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Tony Tax
Tony Tax, Tax Consultant
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Experience:  Inc Tax, CGT, Corp Tax, IHT, VAT.
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Question 1. I rent 4 properties all with mortgages and have

Resolved Question:

Question 1.
I rent 4 properties all with mortgages and have a mortgage on my main home. I wish to sell one of the rentals and pay off all the mortgages. Will I still be liable for Capital Gains on the sold property even though the money will be used to pay off capital debt.

Question 2.
Do I pay Capital gains on a properrty that is my main home but was once rented? How long would I have had to live in it for it to qualify for exemption from Capital Gains.
Submitted: 1 year ago.
Category: UK Tax
Expert:  Tony Tax replied 1 year ago.
Hi.

1 The mortgages are irrelevant as far as calculating a taxable gain arising on the disposal of a property is concerned. Using the funds raised to pay off debt will make no difference whatsoever to your tax Capital Gains Tax position.

2 If a property has been both your main home and let, then part of the gain may be taxable. Whether it is or not will depend on the amount of the gain, how long you owned the property, how long you lived there and how long it was let. The gain for the period you live in a property will be tax free as will the gain for the last 36 months of ownership if you do not live in it for all or part of that period. You will also qualify for a further deduction from the gain called letting relief. Take a look at HS283 for more information on the main residence and CGT.

I hope this helps but let me know if you have any further questions.
Customer: replied 1 year ago.

 


 


Checking the HS28S I understand that I would not qualify as the property was let for a period of time.


 


To clarify your answer 2! are you saying that capital gains is payable for the period the property was rented minus 3 years;


 


e.g I have owned the property for 30years and it has been rented for the last 8 years do I pay capital gains for 5 of those 8? or even 5 of the 30yrs and how would I get the amount calculated? does the fact that it is returned as the main home make a difference or not.

Expert:  Tony Tax replied 1 year ago.
If you let me know the following I'll calculate the gain for you:

1 The month and year of purchase. Did you live there from day one?

2 The month and year that you moved out. Was the property let immediately and has it been let continuously since?

3 The purchase price and the current value of the property you wish to sell.
Customer: replied 1 year ago.


Sorry for delay I thought I already sent the information.


 


The property was purchased in March 1984 for £26000 lived there until September 2005. Completed a large extension in 1993 for £75000


with the exception of the odd months amounting to about 6 months, the property has been rented since 2005.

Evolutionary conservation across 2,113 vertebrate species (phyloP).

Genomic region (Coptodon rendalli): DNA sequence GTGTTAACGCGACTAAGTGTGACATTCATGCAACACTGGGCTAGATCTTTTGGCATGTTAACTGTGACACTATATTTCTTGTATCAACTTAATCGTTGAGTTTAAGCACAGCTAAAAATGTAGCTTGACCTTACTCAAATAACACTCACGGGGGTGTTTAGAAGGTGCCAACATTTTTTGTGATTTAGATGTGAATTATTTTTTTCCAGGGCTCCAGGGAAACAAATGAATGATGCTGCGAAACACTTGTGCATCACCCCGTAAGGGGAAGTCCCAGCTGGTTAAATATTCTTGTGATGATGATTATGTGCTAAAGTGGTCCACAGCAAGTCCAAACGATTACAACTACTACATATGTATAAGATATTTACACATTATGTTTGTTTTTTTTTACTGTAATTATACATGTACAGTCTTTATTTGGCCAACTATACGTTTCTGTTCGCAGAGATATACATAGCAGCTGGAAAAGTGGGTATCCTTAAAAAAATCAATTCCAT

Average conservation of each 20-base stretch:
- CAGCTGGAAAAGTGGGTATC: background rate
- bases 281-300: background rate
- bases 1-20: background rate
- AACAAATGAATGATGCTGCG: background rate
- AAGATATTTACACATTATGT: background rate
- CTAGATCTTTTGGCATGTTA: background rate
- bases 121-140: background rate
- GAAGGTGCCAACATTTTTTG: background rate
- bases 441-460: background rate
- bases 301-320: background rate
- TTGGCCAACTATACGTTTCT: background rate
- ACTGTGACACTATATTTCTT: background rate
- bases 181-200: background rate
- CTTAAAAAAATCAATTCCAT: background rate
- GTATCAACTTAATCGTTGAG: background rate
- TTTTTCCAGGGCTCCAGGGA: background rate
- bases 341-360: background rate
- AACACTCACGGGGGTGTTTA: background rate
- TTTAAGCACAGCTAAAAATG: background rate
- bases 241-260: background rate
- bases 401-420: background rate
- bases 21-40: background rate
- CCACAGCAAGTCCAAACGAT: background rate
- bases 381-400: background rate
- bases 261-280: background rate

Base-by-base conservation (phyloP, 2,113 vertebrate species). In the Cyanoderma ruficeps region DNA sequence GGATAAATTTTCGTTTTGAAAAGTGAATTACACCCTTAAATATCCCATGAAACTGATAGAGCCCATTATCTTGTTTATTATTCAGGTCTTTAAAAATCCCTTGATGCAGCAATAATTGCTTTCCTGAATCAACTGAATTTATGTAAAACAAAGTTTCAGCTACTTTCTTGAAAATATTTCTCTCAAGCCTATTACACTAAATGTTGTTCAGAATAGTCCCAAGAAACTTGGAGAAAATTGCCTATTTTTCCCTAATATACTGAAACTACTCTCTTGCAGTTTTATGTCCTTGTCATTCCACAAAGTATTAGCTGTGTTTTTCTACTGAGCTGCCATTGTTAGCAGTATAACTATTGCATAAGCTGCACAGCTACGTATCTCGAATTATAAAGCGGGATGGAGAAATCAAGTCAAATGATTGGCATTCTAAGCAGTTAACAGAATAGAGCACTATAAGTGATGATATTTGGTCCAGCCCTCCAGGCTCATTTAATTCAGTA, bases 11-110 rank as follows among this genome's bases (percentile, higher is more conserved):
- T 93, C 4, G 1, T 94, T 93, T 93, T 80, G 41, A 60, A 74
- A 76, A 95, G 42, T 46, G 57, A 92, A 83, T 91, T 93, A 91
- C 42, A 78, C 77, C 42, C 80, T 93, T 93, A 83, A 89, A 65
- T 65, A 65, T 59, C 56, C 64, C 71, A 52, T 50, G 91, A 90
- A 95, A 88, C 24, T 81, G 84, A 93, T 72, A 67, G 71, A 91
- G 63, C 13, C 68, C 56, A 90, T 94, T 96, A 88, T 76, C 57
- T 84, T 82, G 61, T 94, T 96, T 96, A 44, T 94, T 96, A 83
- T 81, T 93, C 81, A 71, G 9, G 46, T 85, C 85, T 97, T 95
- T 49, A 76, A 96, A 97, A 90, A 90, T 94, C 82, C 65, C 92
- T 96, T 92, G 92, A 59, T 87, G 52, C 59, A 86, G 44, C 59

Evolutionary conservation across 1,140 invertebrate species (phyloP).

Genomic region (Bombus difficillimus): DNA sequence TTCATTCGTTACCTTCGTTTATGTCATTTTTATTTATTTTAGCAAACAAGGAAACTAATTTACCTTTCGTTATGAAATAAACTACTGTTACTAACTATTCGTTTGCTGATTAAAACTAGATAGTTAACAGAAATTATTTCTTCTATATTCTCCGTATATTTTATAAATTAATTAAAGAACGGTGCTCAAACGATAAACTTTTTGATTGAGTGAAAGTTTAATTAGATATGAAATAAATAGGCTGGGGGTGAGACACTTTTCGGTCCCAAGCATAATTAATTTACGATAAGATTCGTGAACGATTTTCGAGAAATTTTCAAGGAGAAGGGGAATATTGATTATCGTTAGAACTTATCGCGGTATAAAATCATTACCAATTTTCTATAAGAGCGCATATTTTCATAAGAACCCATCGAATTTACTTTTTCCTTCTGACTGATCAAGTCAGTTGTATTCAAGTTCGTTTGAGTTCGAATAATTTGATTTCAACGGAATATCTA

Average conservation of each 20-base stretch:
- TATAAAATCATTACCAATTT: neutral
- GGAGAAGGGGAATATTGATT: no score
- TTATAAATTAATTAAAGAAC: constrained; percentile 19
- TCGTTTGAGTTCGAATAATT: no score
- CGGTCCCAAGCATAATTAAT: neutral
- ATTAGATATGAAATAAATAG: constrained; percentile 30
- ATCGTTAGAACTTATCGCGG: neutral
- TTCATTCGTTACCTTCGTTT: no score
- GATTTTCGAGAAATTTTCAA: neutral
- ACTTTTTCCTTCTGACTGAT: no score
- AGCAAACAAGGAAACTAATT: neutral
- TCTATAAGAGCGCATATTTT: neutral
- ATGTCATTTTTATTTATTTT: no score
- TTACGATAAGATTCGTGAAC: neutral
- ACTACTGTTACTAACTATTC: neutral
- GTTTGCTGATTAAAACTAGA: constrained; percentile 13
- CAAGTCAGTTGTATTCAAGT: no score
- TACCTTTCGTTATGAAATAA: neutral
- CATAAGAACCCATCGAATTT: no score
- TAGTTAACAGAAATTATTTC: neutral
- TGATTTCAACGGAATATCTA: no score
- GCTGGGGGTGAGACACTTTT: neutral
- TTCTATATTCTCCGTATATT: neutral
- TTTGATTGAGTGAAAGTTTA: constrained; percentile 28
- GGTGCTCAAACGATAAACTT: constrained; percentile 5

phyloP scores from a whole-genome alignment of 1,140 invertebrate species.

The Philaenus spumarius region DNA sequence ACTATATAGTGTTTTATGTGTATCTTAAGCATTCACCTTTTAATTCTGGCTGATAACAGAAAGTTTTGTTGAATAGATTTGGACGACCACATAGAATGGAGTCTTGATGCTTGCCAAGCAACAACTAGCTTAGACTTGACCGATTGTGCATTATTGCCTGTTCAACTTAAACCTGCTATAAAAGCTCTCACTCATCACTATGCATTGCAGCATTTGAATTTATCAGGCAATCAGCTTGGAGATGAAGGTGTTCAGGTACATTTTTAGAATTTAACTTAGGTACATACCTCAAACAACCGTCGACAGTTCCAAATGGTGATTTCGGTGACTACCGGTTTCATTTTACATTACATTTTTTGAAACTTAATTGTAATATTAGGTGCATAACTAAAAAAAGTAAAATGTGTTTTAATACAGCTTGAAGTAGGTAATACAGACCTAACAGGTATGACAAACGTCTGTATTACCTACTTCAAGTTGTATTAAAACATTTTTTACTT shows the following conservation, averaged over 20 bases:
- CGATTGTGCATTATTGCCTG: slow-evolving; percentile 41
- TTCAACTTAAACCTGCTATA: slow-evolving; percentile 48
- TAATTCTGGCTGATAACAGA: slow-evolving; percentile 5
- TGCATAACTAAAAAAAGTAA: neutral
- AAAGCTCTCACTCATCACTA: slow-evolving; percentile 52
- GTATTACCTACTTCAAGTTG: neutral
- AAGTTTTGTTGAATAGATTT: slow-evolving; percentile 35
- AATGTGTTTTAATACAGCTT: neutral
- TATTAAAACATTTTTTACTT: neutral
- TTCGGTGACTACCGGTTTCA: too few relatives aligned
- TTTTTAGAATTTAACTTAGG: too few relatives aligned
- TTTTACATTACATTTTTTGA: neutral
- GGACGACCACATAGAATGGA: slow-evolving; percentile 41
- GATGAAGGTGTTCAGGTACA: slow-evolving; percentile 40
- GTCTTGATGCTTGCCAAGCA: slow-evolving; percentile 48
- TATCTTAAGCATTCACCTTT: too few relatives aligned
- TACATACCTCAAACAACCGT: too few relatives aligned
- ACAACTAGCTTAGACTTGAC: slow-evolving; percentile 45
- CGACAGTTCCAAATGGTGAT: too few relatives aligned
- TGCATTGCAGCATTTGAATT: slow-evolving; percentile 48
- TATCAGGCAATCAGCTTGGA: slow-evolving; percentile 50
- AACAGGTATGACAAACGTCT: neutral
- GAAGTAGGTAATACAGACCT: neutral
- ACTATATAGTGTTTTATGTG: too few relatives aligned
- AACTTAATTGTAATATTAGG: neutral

The resale value of the property is approx 800.000.


 


Can you also please provide a response to the last question of the last thread.


 


Thanks.

Expert:  Tony Tax replied 1 year ago.

Thanks for the additional information.

If you sell the property in December 2013 for £800,000 you will make a gain of £699,000 (£800,000 - £26,000 - £75,000). By that time you will have owned it for 356 months of which you will have lived in it for 257 and let it for 99.

The gain for the period the property was your main home is exempt from CGT as is the gain for the last 36 months of ownership. That accounts for £575,301 (£699,000 / 356 x 293). The remaining gain of £123,699 is that part of the letting period gain which is not covered by the last 36 months of ownership (£699,000 / 356 x 63).

As the property was both your main home and it was let you are entitled to letting relief which is the lesser of:

1 £40,000,

2 the sum of the main residence gain and the gain for the last 36 months of ownership of the property which is £575,301 and

3 the letting period gain of £123,699.

Letting relief of £40,000 will reduce the remaining gain of £123,699 to £83,699 and the annual CGT exemption of £10,900 will reduce it further to £72,799, the taxable gain.

There are two rates of CGT, 18% and 28%. The rate or combination of rates you will pay will be dependent on the level of your income in the tax year of disposal of the property. Assuming you sell the property in the 2013/14 tax year, one of the following scenarios will apply:

1 If your income in 2013/14 including the taxable gain is £41,450 or less then all the taxable gain will be taxed at 18%.

2 If your income in 2013/14 excluding the taxable gain is more than £41,450 then all the taxable gain will be taxed at 28%.

3 If your income in 2013/14 excluding the taxable gain is less than £41,450 but more than £41,450 when you include the taxable gain then part of it will be taxed at 18% and part at 28%.

Letting relief of up to £40,000 is available to each part owner of a property so long as they had an interest in the property during the period when it was let and it has been their main residence either in reality or by reason of marriage.

I hope this helps but let me know if you have any further questions.

Tony Tax, Tax Consultant
Category: UK Tax
Satisfied Customers: 14299
Experience: Inc Tax, CGT, Corp Tax, IHT, VAT.
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